What are the functionalist and conflict perspectives on social control?

What are the functionalist and conflict perspectives on social control?

(a) Functionalists viewed the shift as constructive and progressive, and they viewed social control as a collection of independent variables, as processes that minimize social tensions and contribute to system stability. Modern theorists include Herbert Gans, Charles Tilly, and Peter Halling.

(b) Conflict theorists view the shift away from coercion as destructive and regressive, and they view social control as a form of violence used to suppress opposition to government policies or actions. The earliest theorist was Louis Kriesberg, who proposed three types of controls: economic, legal, and ideological.

Modern theorists include Thomas Ferguson, James Scott, and Jean-Pierre Dupuy.

Ferguson argues that economies need governments to create conditions under which business can operate efficiently, so businesses will seek out states with better institutions. Better institutions mean less need for intervention by police or armies, which is good for business. Thus functionalism contributed to the growth of democratic governments which in turn has led to more free markets.

Scott argues that modern states use several strategies to maintain order including the creation of police forces, courts, and other agencies that have the power to punish those who violate the law. These tools serve to deter crime by threatening punishment if there is further violation.

What does the functionalist view of society mean?

The Functionalist Perspective: a comprehensive social philosophy that views society as a complex system whose elements cooperate to produce solidarity and stability. At its core is the belief that society can be understood in terms of its various functions, which are carried out by different organizations within it.

How did this perspective develop? The idea that society is like a machine dates back at least as far as the 18th century England of David Hume and Adam Smith. They believed that like any machine, society needed some component parts to work properly. Thus, they proposed that society needs governments to protect its people from violence and provide order through law and police force. They also suggested that society needs businesses to create jobs and provide goods and services that no one else wants to do. And finally, they said that society should rely on families - parents should raise their children in a way that will make them self-reliant and capable of taking care of themselves and others - and have fun too!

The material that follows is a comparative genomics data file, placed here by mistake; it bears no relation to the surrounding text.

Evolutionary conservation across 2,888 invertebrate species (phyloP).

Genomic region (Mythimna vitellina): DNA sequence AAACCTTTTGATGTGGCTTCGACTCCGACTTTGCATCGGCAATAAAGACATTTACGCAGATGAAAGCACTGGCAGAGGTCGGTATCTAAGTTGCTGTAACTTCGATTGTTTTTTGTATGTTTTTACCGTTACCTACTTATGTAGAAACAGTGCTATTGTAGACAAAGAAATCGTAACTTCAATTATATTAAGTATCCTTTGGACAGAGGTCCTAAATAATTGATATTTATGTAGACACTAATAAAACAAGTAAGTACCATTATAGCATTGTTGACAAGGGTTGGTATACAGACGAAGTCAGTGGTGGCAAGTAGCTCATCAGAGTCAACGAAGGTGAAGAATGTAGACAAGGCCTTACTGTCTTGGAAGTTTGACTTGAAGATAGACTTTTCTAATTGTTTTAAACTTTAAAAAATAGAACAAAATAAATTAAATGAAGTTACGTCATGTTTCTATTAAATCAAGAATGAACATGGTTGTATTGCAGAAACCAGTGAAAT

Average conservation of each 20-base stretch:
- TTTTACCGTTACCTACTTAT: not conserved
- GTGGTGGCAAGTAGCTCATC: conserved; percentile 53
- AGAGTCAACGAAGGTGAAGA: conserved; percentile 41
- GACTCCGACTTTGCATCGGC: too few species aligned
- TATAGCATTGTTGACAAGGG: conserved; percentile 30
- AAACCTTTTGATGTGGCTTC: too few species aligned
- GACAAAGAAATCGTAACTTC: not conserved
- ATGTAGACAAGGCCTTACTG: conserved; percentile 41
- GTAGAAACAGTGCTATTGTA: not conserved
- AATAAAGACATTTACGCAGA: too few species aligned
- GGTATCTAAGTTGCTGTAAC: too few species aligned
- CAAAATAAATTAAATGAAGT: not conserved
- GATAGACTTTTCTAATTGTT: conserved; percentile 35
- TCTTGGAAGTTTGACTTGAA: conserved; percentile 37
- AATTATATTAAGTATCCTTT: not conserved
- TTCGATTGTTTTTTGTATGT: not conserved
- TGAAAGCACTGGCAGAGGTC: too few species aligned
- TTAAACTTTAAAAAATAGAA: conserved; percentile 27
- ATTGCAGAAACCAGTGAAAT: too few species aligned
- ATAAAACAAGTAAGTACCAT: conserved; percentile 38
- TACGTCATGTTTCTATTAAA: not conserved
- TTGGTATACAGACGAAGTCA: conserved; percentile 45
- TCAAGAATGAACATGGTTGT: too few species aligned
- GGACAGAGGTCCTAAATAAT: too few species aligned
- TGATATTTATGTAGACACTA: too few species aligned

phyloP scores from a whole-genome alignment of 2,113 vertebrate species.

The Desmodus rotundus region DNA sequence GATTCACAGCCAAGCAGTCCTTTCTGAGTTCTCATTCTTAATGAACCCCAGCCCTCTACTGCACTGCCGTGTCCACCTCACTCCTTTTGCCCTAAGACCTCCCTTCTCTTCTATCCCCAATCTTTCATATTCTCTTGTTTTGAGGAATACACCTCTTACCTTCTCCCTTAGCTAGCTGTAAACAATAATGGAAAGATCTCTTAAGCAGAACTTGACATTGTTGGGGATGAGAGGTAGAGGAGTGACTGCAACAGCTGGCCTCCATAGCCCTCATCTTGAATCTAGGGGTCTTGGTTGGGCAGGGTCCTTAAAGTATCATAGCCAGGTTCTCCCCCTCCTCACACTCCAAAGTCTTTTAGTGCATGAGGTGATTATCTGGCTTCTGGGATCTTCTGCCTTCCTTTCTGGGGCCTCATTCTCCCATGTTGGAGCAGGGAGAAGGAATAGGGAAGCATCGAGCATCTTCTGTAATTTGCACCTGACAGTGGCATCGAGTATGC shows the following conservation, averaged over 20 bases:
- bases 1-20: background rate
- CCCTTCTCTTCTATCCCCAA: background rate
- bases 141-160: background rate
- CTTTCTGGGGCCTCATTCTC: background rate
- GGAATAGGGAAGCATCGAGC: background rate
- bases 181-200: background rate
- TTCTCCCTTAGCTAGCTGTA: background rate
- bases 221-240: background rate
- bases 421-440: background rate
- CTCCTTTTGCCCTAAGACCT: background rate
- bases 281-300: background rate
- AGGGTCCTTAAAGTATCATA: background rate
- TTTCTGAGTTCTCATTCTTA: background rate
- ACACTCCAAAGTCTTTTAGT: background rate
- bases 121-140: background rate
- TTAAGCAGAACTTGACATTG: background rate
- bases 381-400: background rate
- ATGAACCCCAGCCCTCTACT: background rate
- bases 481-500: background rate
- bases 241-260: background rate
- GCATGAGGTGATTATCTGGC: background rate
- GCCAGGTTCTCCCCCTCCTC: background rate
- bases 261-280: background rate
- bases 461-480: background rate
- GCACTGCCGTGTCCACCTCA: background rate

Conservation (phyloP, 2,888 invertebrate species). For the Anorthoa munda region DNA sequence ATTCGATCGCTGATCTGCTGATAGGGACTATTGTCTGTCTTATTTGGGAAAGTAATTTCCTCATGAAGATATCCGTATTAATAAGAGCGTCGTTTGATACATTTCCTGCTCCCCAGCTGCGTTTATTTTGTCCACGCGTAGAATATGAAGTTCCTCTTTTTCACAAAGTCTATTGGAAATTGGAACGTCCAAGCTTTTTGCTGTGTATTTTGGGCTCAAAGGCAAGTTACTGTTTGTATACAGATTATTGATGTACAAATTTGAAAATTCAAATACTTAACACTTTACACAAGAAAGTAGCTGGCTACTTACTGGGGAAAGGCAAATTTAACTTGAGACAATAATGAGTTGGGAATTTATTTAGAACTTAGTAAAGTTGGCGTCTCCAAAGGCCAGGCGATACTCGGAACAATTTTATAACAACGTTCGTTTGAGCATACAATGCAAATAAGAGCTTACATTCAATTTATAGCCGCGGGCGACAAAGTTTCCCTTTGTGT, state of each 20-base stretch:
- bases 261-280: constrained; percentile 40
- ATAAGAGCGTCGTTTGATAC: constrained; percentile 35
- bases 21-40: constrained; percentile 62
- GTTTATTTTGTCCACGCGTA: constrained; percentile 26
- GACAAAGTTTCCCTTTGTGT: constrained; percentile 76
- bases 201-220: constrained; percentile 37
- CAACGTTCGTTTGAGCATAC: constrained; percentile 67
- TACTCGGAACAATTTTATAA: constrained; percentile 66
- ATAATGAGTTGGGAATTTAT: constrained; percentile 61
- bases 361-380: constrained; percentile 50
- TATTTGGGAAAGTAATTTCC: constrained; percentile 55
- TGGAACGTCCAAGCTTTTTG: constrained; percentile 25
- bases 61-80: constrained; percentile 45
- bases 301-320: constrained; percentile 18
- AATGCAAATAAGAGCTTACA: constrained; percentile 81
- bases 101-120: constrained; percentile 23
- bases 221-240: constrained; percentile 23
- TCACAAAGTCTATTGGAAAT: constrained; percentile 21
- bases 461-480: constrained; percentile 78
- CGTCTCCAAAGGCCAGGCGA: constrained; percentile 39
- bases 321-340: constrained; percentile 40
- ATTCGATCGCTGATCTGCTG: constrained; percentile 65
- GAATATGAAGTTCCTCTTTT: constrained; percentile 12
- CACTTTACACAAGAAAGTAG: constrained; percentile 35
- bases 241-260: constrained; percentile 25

William Graham Sumner was the first person to use the word "functional" when he described the work of economists such as John Stuart Mill and Thomas Malthus. They studied how different parts of society functioned and used this information to explain what was happening overall.

What is the functionalist perspective on social problems?

Functionalism emphasizes the necessity of social institutions for social stability and indicates that radical social change is damaging to society. Conflict theory stresses social inequity and contends that radical social change is required to produce a just society. The work of John Stuart Mill is important for functionalism because it includes a discussion of what can be done about poverty and other social ills.

Mill argued in favor of a government role in regulating industry and labor markets to ensure that everyone has an opportunity to get ahead through their own effort. He also suggested providing education for all children (including women) so they could take advantage of available jobs. These policies, according to Mill, are necessary because people cannot be expected to act morally or pursue their self-interest without coercion from outside sources.

Functionalist theories have been popular among conservatives who believe that government action is needed to correct for problems caused by individual behavior. They tend to argue that less regulation, not more, is needed in order to promote freedom and prosperity.

Modern day functionalists include Richard F. Harvey of Yale University and Charles Murray of the American Enterprise Institute. Like Mill, they believe that society requires structure and cooperation to function properly. However, they go further than Mill in arguing that certain groups within society require special protection from risk exposure or opportunities.

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Melissa Aguinaga

Melissa Aguinaga loves to talk about psychology, memory improvement, and the emotional benefits of learning new things. Melissa has a degree in psychology from Harvard University, and she enjoys sharing her knowledge of the mind with others through writing articles on topics she knows the most about!

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